The Ten Commandments still copyrighted on YouTube???

FirePuppy

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We all know that under copyright law, everything published before January 1, 1926 is supposed to be in the public domain today, so what's the point of Paramount still claiming copyright to the 1923 film "The Ten Commandments" within the YouTube platform? Are they not taking copyright seriously enough?

Moreover, this was uploaded just RECENTLY, almost three years after the copyright expired.
 

The Pink Ranger

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Literally nowhere in that link is there any indication that Paramount is still claiming copyright over the 1923 film The Ten Commandments.

It says the film was provided by Paramount, which is completely fine. OP, I don't think you understand this but 'public domain' does not mean that whoever owned the copyright to a work before it fell into the public domain is no longer allowed to distribute that work nor does it mean that something in the public domain can no longer be sold/rented for profit.

It just means that anyone is allowed to use and distribute the work however they want. I could upload a 144p version of The Ten Commandments onto my YouTube channel for free or I could use a video editor to give the entire film a green tint, put some ill-fitting royalty-free music as the soundtrack, burn the film onto some DVD-Rs, scribble 'The Ten Commandments 1923' in marker on the front of the discs, and sell them for 5 bucks a pop. Both are completely fine.

There is absolutely nothing wrong here.
 

FirePuppy

Koopa Troopa
Literally nowhere in that link is there any indication that Paramount is still claiming copyright over the 1923 film The Ten Commandments.

It says the film was provided by Paramount, which is completely fine. OP, I don't think you understand this but 'public domain' does not mean that whoever owned the copyright to a work before it fell into the public domain is no longer allowed to distribute that work nor does it mean that something in the public domain can no longer be sold/rented for profit.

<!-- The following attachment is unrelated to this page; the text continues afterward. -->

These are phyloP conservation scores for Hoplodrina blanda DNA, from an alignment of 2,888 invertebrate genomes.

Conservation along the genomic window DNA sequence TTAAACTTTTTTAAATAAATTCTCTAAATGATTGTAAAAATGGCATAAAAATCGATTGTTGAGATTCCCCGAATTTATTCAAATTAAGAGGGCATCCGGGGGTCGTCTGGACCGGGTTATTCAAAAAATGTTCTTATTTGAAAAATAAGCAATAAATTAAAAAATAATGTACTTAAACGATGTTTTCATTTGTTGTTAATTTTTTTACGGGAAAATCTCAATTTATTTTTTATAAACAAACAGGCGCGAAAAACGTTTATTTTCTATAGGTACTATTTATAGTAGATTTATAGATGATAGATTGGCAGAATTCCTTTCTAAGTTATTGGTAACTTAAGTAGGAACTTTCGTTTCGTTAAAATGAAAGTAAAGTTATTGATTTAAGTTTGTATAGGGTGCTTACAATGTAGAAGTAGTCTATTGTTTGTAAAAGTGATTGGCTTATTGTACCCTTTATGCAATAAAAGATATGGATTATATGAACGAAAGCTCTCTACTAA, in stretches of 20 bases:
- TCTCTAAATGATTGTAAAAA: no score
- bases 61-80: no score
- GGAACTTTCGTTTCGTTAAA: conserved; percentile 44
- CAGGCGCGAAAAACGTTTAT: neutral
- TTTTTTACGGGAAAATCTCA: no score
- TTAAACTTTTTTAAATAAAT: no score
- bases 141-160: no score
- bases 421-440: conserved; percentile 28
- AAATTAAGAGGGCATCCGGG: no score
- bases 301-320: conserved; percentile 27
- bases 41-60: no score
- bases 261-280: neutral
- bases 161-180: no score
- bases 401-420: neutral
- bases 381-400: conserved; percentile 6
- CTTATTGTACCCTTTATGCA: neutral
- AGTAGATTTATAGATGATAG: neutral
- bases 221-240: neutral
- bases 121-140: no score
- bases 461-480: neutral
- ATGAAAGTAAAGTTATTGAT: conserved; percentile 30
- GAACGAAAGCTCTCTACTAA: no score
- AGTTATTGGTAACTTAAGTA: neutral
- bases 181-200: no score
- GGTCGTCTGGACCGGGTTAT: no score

It just means that anyone is allowed to use and distribute the work however they want. I could upload a 144p version of The Ten Commandments onto my YouTube channel for free or I could use a video editor to give the entire film a green tint, put some ill-fitting royalty-free music as the soundtrack, burn the film onto some DVD-Rs, scribble 'The Ten Commandments 1923' in marker on the front of the discs, and sell them for 5 bucks a pop. Both are completely fine.

There is absolutely nothing wrong here.
Not unless you re-upload parts of the movie on YouTube and get a frivolous copyright claim over it. That could still happen.
 

Raiko Horikawa

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did you do that, then?

youtube has plenty of problems but this topic legitimately sounds like shouting fire where there is none

in fact if i youtube search "the ten commandments 1923" the very first result i get is someone having uploaded the whole movie as one video for free
 

Meta Knight

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I would not be surprised if YouTube, or Google, tried this lol
I wouldn't be surprised either, which is why I present to you the Ten Commandments - According to Google:
1. You shall have no other gods before Google.
2. You shall make no idols, especially in the name of Facebook.
3. You shall not take the name of the Lord your Alphabet Inc. in vain.
4. Keep the search history holy.
5. Honor Google's server warehouse and thou motherboard.
6. You shall not murder your internet provider.
7. You shall not commit adultery by using Yahoo or Bing.
8. You shall not steal our private data, but we'll still sell yours.
9. You shall not bear false witness by spreading misinformation, unless it generates more money for us.
10. You shall covet, so you keep shopping online.
 
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